In three years, the Crystal Cathedral will be a Catholic cathedral. What is the Catholic Church getting for $57.5 million?
By guest blogger Megan Sweas
We’ve all seen the shining pictures of the shining cathedral, but since moving out to L.A., I’ve been really curious to see it for myself. I finally made it down to Orange County a few weeks ago. Visitors still flock to the architectural landmark, but a bankrupt mega-church is showing its age.
Aside from the 236-foot bell tower, looming cross, and countless statues, the grounds resemble a confused corporate campus, with plenty of parking for commuters. At a distance from the main buildings, an uninspired boxy white school looks as if it might hold cubicles, not classrooms.
Take off the gigantic cross, and architect Richard Neutra’s Tower of Hope is no more than what it is—an office building built in the 1960s. The curved stainless steel façade makes Richard Meier’s visitor center, completed in 2003, look like it could be the centerpiece of a technology company’s headquarters, rather than an ancillary building on church grounds.
These buildings are reflected in the windows of Philip Johnson’s all-glass cathedral, the gem of the campus. At first glance, though, even the cathedral could be a uniquely shaped 1980s office building, its dark window not revealing what’s inside.
The mish-mash of styles in the three main buildings is supposed to represent the evolution of Southern California modern architecture, but it also appropriately represents the venture of its founder, Robert Schuller, who has combined business, entertainment, and inspiration in his ministry for more than 50 years.
The Crystal Cathedral bankruptcy proceedings revealed how much business and politics go into running a church. The Crystal Cathedral at first opposed the diocese’s bid because after three years, the church couldn’t broadcast the “Hour of Power,” which bring in much of its revenue, from the cathedral. Schuller was a pioneer in combining entertainment with ministry, reaching out to the masses rather than waiting for them to come to church. He first held services in California at a drive-in theater. “Come as you are in the family car” became his tagline.
The vision he asked Johnson to create in his cathedral was one of openness—where he could see the blue sky, just as he could at the drive-in.
Today the windows of the Crystal Cathedral are slightly grimy, not shining like crystal in the afternoon sun. Inside the carpet is worn and spotted by the steps of countless visitors and worshipers. The Sony Jumbotron has nothing on the audio-visual displays of more modern mega-churches.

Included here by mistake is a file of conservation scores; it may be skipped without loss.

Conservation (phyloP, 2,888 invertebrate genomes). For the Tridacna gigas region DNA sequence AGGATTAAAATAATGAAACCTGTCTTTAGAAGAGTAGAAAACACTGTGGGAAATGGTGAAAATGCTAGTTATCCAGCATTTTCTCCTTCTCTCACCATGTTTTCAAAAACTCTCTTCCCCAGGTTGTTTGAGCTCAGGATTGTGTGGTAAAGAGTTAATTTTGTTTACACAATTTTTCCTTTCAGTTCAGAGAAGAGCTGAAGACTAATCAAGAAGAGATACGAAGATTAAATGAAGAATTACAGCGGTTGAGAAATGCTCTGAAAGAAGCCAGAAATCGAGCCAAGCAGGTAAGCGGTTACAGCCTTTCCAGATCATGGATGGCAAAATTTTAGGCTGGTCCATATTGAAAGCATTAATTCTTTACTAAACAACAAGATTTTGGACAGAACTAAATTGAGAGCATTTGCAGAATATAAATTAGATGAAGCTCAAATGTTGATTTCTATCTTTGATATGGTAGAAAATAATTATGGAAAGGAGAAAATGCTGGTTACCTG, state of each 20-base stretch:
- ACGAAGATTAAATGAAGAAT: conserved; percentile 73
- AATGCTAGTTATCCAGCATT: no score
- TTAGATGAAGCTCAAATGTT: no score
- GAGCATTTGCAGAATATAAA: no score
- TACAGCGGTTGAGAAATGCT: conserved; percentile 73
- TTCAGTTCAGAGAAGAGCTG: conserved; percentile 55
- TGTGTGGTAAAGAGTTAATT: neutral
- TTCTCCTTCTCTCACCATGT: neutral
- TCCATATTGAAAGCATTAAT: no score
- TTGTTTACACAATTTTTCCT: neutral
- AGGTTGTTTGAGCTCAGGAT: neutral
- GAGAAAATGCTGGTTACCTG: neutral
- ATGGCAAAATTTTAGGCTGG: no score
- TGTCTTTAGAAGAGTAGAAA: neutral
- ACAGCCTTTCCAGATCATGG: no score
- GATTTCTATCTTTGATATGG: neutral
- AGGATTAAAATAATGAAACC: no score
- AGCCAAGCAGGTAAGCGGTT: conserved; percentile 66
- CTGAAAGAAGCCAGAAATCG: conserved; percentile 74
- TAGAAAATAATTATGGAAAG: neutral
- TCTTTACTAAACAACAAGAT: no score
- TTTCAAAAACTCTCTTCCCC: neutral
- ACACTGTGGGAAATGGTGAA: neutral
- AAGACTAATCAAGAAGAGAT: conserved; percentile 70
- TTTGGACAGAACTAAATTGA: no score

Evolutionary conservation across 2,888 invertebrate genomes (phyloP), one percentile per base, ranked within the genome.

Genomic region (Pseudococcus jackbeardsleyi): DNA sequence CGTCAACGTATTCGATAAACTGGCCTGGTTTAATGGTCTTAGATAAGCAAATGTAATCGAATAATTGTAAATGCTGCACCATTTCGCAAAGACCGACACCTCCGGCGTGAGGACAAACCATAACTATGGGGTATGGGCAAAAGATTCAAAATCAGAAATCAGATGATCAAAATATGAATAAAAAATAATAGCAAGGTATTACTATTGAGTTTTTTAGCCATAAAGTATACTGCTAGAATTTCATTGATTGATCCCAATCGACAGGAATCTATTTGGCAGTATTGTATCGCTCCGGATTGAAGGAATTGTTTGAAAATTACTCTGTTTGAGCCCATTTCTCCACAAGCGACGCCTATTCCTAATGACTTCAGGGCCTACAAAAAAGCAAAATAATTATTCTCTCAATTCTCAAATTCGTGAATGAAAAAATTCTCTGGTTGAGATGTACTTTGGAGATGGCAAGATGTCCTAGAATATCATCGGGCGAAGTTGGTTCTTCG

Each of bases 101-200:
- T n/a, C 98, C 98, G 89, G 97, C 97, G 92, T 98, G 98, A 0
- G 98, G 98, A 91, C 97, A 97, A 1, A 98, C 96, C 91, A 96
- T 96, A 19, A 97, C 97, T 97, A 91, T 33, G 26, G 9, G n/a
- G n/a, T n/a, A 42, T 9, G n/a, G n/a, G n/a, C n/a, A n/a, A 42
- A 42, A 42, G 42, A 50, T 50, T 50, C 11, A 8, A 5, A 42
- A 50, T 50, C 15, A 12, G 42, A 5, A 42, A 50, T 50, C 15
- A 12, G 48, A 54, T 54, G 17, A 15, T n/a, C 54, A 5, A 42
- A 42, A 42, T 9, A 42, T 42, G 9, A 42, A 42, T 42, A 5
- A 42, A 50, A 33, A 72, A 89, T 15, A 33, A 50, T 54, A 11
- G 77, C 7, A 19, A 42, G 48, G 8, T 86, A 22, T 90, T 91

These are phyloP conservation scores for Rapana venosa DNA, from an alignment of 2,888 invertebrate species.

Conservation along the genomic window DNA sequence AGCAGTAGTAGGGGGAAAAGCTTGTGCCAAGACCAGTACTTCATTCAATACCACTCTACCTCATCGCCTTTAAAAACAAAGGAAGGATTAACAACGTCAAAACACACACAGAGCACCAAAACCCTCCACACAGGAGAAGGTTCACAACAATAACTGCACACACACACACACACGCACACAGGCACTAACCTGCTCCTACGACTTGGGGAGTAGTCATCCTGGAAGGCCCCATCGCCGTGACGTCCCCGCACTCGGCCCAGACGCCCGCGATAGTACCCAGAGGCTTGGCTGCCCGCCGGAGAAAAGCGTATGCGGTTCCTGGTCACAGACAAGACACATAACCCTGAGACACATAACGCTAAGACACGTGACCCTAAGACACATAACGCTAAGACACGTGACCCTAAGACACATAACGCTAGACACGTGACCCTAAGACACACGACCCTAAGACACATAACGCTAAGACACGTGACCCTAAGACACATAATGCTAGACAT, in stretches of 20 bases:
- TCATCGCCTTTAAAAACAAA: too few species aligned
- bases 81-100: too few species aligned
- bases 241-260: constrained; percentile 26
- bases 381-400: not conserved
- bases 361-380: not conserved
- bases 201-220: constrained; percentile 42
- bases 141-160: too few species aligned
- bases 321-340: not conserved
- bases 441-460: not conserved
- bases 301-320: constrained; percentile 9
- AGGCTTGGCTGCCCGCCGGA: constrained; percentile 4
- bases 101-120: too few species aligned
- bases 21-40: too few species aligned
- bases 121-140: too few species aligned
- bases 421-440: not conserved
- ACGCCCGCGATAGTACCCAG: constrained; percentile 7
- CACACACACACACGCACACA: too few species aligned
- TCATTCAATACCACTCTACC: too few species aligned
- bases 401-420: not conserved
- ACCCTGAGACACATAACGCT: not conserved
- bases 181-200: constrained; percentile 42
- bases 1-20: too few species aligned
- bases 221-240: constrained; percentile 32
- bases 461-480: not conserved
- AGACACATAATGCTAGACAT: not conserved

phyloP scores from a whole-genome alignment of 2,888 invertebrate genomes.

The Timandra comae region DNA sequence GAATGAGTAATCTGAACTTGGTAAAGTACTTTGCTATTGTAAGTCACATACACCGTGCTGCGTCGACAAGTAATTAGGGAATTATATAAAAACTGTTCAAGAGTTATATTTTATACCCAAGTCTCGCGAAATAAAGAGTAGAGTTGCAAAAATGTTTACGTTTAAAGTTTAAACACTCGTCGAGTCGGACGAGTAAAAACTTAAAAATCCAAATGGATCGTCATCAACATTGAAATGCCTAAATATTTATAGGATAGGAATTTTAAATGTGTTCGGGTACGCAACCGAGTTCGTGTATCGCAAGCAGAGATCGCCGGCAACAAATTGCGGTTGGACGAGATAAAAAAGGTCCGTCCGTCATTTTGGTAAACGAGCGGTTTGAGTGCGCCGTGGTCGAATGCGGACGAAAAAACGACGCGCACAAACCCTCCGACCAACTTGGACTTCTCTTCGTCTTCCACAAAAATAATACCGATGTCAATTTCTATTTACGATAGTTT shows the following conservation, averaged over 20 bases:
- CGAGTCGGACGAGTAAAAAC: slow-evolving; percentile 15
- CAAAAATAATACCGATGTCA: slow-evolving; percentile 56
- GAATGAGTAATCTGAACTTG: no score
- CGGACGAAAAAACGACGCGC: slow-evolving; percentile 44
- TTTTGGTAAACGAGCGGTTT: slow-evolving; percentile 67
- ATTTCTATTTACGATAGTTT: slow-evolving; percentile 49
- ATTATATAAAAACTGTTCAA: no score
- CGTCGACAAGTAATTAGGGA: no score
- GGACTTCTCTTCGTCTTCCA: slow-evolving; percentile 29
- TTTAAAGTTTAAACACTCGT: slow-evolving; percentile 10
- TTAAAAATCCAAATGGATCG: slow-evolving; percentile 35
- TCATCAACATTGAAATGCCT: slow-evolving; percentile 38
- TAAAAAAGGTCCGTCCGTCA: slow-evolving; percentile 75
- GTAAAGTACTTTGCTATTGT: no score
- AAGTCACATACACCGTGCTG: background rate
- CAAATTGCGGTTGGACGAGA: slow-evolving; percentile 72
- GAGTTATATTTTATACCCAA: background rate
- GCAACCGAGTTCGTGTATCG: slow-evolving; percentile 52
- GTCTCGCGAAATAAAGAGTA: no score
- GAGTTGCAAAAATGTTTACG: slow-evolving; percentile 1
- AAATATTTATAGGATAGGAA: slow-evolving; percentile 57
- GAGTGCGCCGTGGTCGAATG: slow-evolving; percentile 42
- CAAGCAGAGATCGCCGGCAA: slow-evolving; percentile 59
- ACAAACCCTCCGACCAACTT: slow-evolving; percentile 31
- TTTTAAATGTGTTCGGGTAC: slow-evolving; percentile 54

But as I sank into a faded blue seat—Row I, Seat 4—and I could see Schuller’s original idea. The parking lot behind the Cathedral disappeared, and all I could see beyond the white lattice-structure was blue. The space simultaneously seemed small and large—a boat that can hold nearly 3,000 people, floating through the expanse of creation.
A bird flew down from above, landing next to the long fountain that extends down the center aisle of the church. Trees grow inside, and a volunteer set up plants along the altar.
Or perhaps it’s better called a stage. The marble front piece, after all, is the backdrop for the “Hour of Power” broadcast. A second look skywards and I noticed stage lighting hanging from the steal frame. The balcony holds not only the world’s third-largest organ but also professional studio cameras. Seating is theater-style, not pews. I knew I was in a church—there’s a cross in the corner, after all—but it doesn’t really feel like it.
It’s unclear still what the diocese means when it says that “critical design upgrades” are required. The space could benefit from a sprucing up, but I hope the diocese goes further than that. Losing the “studio” elements in the cathedral would eliminate some distractions from worship, but the rest of the campus, which is so wrapped up in Schuller’s story, needs to be considered too.
The board of the church ended up supporting the diocese bid because they wanted to see their cathedral remain a church. But is an evangelical mega-church fundamentally different from a Catholic cathedral? How can the Catholic Church make the space its own while respecting what came before?
I look forward to visiting it again in three years.
Megan Sweas, a former editor at U.S. Catholic, moved to L.A. to study religion and politics (and a little bit of church architecture) as an Annenberg Fellow at University of Southern California.
Guest blog posts express the views of the author. They do not necessarily reflect the views of U.S. Catholic, its editors, or the Claretians.